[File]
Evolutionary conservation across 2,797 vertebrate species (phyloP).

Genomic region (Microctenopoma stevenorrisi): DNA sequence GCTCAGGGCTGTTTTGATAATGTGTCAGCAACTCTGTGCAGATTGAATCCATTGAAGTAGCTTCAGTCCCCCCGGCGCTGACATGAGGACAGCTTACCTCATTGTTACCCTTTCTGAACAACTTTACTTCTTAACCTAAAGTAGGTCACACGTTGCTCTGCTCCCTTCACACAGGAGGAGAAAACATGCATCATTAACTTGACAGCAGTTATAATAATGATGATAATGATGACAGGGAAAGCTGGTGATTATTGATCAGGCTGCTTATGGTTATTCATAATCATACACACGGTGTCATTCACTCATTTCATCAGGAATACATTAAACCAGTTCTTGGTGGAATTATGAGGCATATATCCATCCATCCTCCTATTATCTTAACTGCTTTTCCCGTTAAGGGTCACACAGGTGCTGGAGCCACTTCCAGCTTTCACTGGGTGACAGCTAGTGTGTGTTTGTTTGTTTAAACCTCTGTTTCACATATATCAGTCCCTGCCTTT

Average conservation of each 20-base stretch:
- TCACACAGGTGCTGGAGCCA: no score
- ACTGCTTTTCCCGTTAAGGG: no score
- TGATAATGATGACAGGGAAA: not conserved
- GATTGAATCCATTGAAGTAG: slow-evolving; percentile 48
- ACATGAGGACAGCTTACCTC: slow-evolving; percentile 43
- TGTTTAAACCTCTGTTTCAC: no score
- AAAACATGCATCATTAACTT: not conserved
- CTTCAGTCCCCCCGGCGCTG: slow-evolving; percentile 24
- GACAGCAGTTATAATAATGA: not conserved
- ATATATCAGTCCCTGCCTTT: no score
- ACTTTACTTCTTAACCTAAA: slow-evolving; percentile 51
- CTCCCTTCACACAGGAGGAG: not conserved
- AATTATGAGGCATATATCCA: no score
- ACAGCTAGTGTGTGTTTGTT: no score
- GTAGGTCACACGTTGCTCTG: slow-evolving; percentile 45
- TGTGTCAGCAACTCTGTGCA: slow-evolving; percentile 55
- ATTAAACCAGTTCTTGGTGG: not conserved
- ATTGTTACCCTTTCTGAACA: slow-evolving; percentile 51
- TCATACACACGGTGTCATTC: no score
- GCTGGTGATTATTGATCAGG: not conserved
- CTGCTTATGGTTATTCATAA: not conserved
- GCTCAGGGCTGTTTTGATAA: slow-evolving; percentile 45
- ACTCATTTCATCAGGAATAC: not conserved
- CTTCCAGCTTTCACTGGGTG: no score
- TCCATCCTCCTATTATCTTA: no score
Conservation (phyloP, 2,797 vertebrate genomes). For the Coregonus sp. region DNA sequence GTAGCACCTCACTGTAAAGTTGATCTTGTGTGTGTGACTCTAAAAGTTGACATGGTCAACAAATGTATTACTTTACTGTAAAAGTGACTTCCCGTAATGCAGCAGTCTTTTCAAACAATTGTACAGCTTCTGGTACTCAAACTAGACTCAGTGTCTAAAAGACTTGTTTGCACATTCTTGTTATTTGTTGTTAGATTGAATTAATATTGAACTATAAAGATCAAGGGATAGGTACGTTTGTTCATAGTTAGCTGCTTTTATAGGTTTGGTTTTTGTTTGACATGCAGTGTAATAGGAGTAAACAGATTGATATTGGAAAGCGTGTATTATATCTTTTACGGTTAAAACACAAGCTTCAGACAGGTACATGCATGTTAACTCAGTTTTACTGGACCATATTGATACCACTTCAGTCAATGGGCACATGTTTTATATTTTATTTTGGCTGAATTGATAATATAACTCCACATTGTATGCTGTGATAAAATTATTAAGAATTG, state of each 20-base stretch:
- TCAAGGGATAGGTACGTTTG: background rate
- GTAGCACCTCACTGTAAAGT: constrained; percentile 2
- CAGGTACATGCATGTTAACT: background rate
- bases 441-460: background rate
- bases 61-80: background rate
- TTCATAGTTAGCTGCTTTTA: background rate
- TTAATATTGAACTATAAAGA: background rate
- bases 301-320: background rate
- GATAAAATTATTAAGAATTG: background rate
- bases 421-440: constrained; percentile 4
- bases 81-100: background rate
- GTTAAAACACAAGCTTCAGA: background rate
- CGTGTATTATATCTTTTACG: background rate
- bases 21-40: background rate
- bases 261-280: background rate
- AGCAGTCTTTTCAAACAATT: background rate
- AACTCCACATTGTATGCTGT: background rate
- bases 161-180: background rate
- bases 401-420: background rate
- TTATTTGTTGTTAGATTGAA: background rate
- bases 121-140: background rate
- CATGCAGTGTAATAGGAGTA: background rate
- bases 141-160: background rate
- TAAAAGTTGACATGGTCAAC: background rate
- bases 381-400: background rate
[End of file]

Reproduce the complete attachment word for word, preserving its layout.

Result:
Evolutionary conservation across 2,797 vertebrate species (phyloP).

Genomic region (Microctenopoma stevenorrisi): DNA sequence GCTCAGGGCTGTTTTGATAATGTGTCAGCAACTCTGTGCAGATTGAATCCATTGAAGTAGCTTCAGTCCCCCCGGCGCTGACATGAGGACAGCTTACCTCATTGTTACCCTTTCTGAACAACTTTACTTCTTAACCTAAAGTAGGTCACACGTTGCTCTGCTCCCTTCACACAGGAGGAGAAAACATGCATCATTAACTTGACAGCAGTTATAATAATGATGATAATGATGACAGGGAAAGCTGGTGATTATTGATCAGGCTGCTTATGGTTATTCATAATCATACACACGGTGTCATTCACTCATTTCATCAGGAATACATTAAACCAGTTCTTGGTGGAATTATGAGGCATATATCCATCCATCCTCCTATTATCTTAACTGCTTTTCCCGTTAAGGGTCACACAGGTGCTGGAGCCACTTCCAGCTTTCACTGGGTGACAGCTAGTGTGTGTTTGTTTGTTTAAACCTCTGTTTCACATATATCAGTCCCTGCCTTT

Average conservation of each 20-base stretch:
- TCACACAGGTGCTGGAGCCA: no score
- ACTGCTTTTCCCGTTAAGGG: no score
- TGATAATGATGACAGGGAAA: not conserved
- GATTGAATCCATTGAAGTAG: slow-evolving; percentile 48
- ACATGAGGACAGCTTACCTC: slow-evolving; percentile 43
- TGTTTAAACCTCTGTTTCAC: no score
- AAAACATGCATCATTAACTT: not conserved
- CTTCAGTCCCCCCGGCGCTG: slow-evolving; percentile 24
- GACAGCAGTTATAATAATGA: not conserved
- ATATATCAGTCCCTGCCTTT: no score
- ACTTTACTTCTTAACCTAAA: slow-evolving; percentile 51
- CTCCCTTCACACAGGAGGAG: not conserved
- AATTATGAGGCATATATCCA: no score
- ACAGCTAGTGTGTGTTTGTT: no score
- GTAGGTCACACGTTGCTCTG: slow-evolving; percentile 45
- TGTGTCAGCAACTCTGTGCA: slow-evolving; percentile 55
- ATTAAACCAGTTCTTGGTGG: not conserved
- ATTGTTACCCTTTCTGAACA: slow-evolving; percentile 51
- TCATACACACGGTGTCATTC: no score
- GCTGGTGATTATTGATCAGG: not conserved
- CTGCTTATGGTTATTCATAA: not conserved
- GCTCAGGGCTGTTTTGATAA: slow-evolving; percentile 45
- ACTCATTTCATCAGGAATAC: not conserved
- CTTCCAGCTTTCACTGGGTG: no score
- TCCATCCTCCTATTATCTTA: no score
Conservation (phyloP, 2,797 vertebrate genomes). For the Coregonus sp. region DNA sequence GTAGCACCTCACTGTAAAGTTGATCTTGTGTGTGTGACTCTAAAAGTTGACATGGTCAACAAATGTATTACTTTACTGTAAAAGTGACTTCCCGTAATGCAGCAGTCTTTTCAAACAATTGTACAGCTTCTGGTACTCAAACTAGACTCAGTGTCTAAAAGACTTGTTTGCACATTCTTGTTATTTGTTGTTAGATTGAATTAATATTGAACTATAAAGATCAAGGGATAGGTACGTTTGTTCATAGTTAGCTGCTTTTATAGGTTTGGTTTTTGTTTGACATGCAGTGTAATAGGAGTAAACAGATTGATATTGGAAAGCGTGTATTATATCTTTTACGGTTAAAACACAAGCTTCAGACAGGTACATGCATGTTAACTCAGTTTTACTGGACCATATTGATACCACTTCAGTCAATGGGCACATGTTTTATATTTTATTTTGGCTGAATTGATAATATAACTCCACATTGTATGCTGTGATAAAATTATTAAGAATTG, state of each 20-base stretch:
- TCAAGGGATAGGTACGTTTG: background rate
- GTAGCACCTCACTGTAAAGT: constrained; percentile 2
- CAGGTACATGCATGTTAACT: background rate
- bases 441-460: background rate
- bases 61-80: background rate
- TTCATAGTTAGCTGCTTTTA: background rate
- TTAATATTGAACTATAAAGA: background rate
- bases 301-320: background rate
- GATAAAATTATTAAGAATTG: background rate
- bases 421-440: constrained; percentile 4
- bases 81-100: background rate
- GTTAAAACACAAGCTTCAGA: background rate
- CGTGTATTATATCTTTTACG: background rate
- bases 21-40: background rate
- bases 261-280: background rate
- AGCAGTCTTTTCAAACAATT: background rate
- AACTCCACATTGTATGCTGT: background rate
- bases 161-180: background rate
- bases 401-420: background rate
- TTATTTGTTGTTAGATTGAA: background rate
- bases 121-140: background rate
- CATGCAGTGTAATAGGAGTA: background rate
- bases 141-160: background rate
- TAAAAGTTGACATGGTCAAC: background rate
- bases 381-400: background rate